Monday, November 29, 2010
Seal & Seabird Cruise with MA Audubon at Wellfleet Bay on November 27th, 2010
Today NECWA staff and interns (Krill and her family along with Nick and Caitlyn) enjoyed a trip aboard the Naviator to view the seabirds, sea ducks and seals in Wellfleet Harbor. As we boarded the boat, we said hello to our good friend Capt. Ricky Merrill, owner and operator of the Naviator.
The Naviator is a party boat that fishes out of Wellfleet Harbor for much of the season. Capt. Ricky also collaborates with MA Audubon on a number of nature excursions including their summer Marine Wildlife Cruises and their fall Seabird & Seal Cruises.
On the way out to Billingsgate Shoal, our MA Audubon naturalist, Dennis Murley, pointed out the different seabirds and sea ducks that were in Wellfleet Harbor. Dennis is one of the most knowledgeable naturalists who really understand the unique coastal marine wildlife in the area. Even though we have joined Dennis for many of these types of excursions, we always learn so much and have a great time in the process.
As we traveled through the harbor, we chatted with old friends and met new friends, young and old. The youngest passenger onboard was a 3 year old boy who was clearly fascinated with the whole experience. There were a number of other children onboard including a few teenagers. Great to see so many people of all ages "getting out and about on a boat in their boots!"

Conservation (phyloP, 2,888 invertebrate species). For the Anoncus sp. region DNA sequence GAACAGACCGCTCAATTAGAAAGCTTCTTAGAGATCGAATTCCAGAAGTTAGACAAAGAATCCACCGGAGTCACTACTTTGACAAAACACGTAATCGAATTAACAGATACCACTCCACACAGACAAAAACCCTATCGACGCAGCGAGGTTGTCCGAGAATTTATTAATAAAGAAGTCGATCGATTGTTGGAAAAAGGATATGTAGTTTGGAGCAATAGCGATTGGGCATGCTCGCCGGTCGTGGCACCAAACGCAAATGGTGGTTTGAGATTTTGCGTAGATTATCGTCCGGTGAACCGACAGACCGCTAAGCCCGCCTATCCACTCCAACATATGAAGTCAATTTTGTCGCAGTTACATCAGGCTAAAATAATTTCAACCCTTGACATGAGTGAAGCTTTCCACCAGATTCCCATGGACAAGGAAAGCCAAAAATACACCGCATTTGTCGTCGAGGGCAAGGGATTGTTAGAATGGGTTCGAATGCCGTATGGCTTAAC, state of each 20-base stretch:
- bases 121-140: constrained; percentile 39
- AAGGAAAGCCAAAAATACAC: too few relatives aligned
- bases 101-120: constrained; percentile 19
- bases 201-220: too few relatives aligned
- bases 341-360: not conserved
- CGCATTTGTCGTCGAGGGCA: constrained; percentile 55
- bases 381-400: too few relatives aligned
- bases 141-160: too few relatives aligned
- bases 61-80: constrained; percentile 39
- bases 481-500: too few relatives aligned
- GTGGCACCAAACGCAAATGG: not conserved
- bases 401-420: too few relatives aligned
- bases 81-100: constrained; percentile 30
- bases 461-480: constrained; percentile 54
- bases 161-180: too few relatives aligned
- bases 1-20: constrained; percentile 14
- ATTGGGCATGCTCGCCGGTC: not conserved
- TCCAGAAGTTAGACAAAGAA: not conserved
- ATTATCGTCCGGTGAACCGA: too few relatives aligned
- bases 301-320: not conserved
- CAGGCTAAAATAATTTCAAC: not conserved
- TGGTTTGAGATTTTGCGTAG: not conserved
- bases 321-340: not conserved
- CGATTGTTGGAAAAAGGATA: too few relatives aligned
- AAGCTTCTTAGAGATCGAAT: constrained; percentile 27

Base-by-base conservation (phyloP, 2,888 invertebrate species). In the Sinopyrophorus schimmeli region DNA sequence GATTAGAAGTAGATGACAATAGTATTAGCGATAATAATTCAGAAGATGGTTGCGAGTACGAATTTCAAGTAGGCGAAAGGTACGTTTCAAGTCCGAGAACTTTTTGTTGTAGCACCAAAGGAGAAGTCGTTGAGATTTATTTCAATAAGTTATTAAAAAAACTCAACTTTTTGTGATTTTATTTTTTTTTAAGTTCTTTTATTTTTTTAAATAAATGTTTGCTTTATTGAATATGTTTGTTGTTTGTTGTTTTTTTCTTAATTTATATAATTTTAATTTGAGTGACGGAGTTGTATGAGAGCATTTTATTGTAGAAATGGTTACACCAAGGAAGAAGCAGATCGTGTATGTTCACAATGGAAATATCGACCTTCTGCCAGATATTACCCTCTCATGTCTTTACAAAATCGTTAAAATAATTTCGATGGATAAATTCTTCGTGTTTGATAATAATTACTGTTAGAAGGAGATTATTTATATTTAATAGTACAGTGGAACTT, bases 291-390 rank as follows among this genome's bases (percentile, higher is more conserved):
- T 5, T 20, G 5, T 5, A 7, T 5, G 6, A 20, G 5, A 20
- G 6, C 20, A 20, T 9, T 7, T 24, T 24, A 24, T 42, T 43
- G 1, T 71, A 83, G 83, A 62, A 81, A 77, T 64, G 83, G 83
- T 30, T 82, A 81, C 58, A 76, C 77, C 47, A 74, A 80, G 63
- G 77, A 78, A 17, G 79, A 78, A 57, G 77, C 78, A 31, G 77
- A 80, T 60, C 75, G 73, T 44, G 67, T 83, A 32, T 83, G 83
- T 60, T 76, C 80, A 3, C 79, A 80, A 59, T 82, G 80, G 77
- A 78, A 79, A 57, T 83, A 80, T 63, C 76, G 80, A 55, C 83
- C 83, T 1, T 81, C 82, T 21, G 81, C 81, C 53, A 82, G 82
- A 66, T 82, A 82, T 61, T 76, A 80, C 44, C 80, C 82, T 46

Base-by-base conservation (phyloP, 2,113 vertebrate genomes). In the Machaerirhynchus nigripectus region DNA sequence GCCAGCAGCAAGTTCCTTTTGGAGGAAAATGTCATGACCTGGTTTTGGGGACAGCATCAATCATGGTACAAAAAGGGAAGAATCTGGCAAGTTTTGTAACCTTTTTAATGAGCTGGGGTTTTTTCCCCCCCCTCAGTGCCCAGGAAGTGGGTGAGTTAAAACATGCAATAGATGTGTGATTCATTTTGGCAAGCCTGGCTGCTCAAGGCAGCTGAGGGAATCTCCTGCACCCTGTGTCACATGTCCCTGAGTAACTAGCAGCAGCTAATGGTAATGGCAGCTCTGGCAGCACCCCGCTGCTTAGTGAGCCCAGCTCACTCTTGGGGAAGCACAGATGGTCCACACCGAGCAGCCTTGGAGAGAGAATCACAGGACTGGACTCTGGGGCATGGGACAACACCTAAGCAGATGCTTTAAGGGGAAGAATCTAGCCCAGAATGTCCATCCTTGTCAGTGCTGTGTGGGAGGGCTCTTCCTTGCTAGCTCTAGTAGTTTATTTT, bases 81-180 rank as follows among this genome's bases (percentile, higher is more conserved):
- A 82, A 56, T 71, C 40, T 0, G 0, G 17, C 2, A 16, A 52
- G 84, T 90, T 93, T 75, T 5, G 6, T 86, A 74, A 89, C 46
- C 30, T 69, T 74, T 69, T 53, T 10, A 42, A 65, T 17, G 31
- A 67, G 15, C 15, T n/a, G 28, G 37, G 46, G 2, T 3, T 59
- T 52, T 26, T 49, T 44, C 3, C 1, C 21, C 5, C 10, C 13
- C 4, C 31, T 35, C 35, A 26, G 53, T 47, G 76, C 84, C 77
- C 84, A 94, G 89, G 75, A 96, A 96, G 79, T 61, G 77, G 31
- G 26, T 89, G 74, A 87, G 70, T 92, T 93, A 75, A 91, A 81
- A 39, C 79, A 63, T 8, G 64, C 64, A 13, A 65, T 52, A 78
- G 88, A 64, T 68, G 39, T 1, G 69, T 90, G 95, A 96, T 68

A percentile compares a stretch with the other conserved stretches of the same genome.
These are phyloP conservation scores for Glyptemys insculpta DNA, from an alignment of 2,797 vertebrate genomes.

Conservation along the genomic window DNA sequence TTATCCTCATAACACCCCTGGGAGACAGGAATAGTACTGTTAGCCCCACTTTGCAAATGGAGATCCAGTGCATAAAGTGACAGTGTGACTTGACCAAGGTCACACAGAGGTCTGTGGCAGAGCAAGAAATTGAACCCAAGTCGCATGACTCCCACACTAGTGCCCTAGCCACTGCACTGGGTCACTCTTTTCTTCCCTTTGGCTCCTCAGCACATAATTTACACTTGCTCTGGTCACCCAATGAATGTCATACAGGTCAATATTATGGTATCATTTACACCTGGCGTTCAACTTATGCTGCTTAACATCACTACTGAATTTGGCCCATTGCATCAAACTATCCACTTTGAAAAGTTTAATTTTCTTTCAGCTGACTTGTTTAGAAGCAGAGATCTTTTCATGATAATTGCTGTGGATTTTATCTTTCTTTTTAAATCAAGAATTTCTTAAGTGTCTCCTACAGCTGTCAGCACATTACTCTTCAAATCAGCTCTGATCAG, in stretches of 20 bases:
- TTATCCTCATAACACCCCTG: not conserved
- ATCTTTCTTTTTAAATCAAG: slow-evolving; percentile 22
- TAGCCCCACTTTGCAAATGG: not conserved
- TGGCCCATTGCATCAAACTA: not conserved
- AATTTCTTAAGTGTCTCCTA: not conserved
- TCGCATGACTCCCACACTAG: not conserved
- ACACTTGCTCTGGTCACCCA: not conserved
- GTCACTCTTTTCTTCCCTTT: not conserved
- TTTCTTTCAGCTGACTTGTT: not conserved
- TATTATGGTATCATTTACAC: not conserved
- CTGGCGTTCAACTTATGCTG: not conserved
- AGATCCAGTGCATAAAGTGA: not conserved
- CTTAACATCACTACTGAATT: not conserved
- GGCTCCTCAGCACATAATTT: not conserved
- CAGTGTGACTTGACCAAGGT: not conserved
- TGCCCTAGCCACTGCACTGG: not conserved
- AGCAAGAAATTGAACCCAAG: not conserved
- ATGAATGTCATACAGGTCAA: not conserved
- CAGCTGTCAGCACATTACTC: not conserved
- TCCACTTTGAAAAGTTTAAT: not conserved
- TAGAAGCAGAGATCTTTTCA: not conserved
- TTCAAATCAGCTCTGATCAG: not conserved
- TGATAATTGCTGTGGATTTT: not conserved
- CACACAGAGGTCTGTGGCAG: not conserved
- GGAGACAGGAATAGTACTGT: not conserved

Caitlyn and Nick had fun trying to identify the different seabirds, sea ducks and gulls in the harbor. Even though they both worked as Whale Watch naturalists this summer for Captain John Boats, they didn't get alot of time to focus on the seabirds offshore. And this trip gave them a feel for how different each excursion offshore can be.
Feeding in Wellfleet Harbor were Northern Gannets who were plunge diving from heights of over 30 feet. We also saw numerous small groups of Razorbills and Dovekies, both cold waters birds that are found in Cape Cod Bay in early spring and late fall. There were many sightings of sea ducks including Long-tailed Ducks, Common Eiders, White-winged Scoters and Surf Scoters. It was clear to see that Wellfleet Harbor was teaming with life even in these cold wintery conditions.
As we slowly approached the seals that were hauled out on Billingsgate Shoal, we marveled at their ability to withstand such cold extremes, not just above the water's surface, but also below. Laying on this temporary beach were over 100 Gray Seals and Harbor Seals. Gray Seals are easy to identify by their large size and distinctive Romanesque nose.
Harbor Seals are much smaller in size and have more of a rounded head with an upturned nose. Like the Gray Seals, each Harbor Seal possess a unique pattern of spots on a coat that can be either light or dark in color. The overall color of these seals can vary from gray, to brown to red, but most individuals have a lighter belly area.
It was great to have such an up-close and personal view of these amazing marine mammals. And as we drifted alongside the seals, we could hear many of their vocalizations to one another. As a chorus, the seals vocalizations sounded like a soft humming sound that would rise and fall in pitch. We were entranced by their beauty and we sad when told it was time to head back to the dock.
We hope you will join MA Audubon at Wellfleet Bay and Capt. Ricky Merrill for one of their Seal & Seabird cruises next fall. Each cruise is only 1.5 hours long and they are a great way of getting out in nature and connecting with the Cape's wildlife.